• Consider buying formula even if you are exclusively breastfeeding. Formula can be purchased with a shelf life of a year or more. This should get the typical infant most of the way to solid foods. I wouldn’t necessarily recommend buying enough for exclusive formula feeding for a year if you are breastfeeding, but formula can be used as extra calories in place of milk as they are being weaned and we chose to consider worst-case scenarios such as temporary or permanent separation from the mother in the case of arrest, illness, or death. Also consider that poor nutrition and stress can interfere with a mother’s milk supply. There are many companies that will send free formula samples such as Similac’s Strong Moms campaign, which will send free formula samples to as many addresses as you sign up for.  Enfamil has similar programs, and generic formula can be bought relatively cheaply when coupons are used. 
  • Remember to buy bottles and sippy cups to accommodate your growing baby as he or she begins to drink things like water and juice as they are available.
  • A manual food grinder is handy to have as well, it will help wean your child onto adult food, which is extremely important.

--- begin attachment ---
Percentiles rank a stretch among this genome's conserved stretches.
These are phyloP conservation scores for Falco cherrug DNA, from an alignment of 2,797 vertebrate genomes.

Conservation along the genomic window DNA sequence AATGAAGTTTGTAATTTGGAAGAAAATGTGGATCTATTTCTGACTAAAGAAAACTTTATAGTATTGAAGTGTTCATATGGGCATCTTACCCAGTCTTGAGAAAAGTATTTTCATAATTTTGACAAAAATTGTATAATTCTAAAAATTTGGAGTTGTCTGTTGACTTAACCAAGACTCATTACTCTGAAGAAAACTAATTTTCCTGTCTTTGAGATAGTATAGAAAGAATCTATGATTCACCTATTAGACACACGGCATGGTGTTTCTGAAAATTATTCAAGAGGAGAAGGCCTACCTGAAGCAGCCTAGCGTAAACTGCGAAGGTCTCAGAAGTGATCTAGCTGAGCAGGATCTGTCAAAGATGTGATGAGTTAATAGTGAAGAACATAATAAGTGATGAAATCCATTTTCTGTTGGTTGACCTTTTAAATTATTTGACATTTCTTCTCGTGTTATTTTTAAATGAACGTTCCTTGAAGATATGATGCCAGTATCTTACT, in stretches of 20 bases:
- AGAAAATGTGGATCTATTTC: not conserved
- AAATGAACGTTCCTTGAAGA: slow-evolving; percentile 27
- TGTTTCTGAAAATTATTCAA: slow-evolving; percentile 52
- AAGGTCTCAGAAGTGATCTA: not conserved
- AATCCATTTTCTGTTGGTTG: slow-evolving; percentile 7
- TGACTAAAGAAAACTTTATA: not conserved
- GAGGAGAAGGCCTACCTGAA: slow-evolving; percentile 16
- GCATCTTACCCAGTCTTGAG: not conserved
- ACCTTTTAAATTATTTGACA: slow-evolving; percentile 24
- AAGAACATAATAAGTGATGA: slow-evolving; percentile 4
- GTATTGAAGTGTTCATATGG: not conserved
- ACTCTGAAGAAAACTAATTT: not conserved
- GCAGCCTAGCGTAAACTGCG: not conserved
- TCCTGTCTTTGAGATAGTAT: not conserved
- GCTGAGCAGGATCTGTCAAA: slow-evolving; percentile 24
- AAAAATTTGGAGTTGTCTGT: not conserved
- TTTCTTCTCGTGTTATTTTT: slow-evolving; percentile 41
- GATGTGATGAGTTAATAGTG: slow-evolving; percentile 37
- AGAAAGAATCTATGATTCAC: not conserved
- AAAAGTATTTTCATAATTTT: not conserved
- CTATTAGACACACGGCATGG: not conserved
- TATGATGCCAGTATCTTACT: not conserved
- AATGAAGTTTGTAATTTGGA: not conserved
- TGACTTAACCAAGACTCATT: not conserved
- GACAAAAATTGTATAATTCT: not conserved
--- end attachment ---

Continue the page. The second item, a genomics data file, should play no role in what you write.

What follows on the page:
• Vitamins are the first component to degrade in stored food. Remember to keep liquid vitamins for you small child. Many vitamins last 2-3 years in the liquid form, so keep a rotating supply of vitamins. Remember to purchase vitamins that contain iron, such as poly-vi-sol with iron, or better, a supplement that contains minerals as well. Solid vitamins store longer, and can be dissolved and given to a child if necessary, but know the appropriate dose for your child’s age and weight so that you can eye-ball it at the very least.  Vitamins and minerals are particularly important to a growing child.


  • Babies grow fast- consider buying sizes ahead of warm clothes, socks, undershirts…etc. An inexpensive way to do this would be to shop consignment stores after-season sales.  We recently purchased odd sized winter coats at Walmart’s winter clearance rack, enough to get them through elementary school.
  • Shoes are another clothing item to stock up on. While boots or sandals sizes cannot be predicted, rest assured, your child will go through every single sneaker size. One way to be prepared for hyperinflation or a societal collapse is stocking up on simple sneakers in all children’s sizes. If you buy them at an excellent sale you will certainly be saving money in the long run as this is also a good way to combat inflation.
  • Learn simple sewing methods to sizing up or sizing down clothing.
  • It is important to note that infants and toddlers do not regulate their body temperatures as well as adults, and therefore a backup outfit and blankets are helpful to have in the bug-out bag of an infant.
  • Infants can be potty trained once they can walk, so try potty training as soon as possible.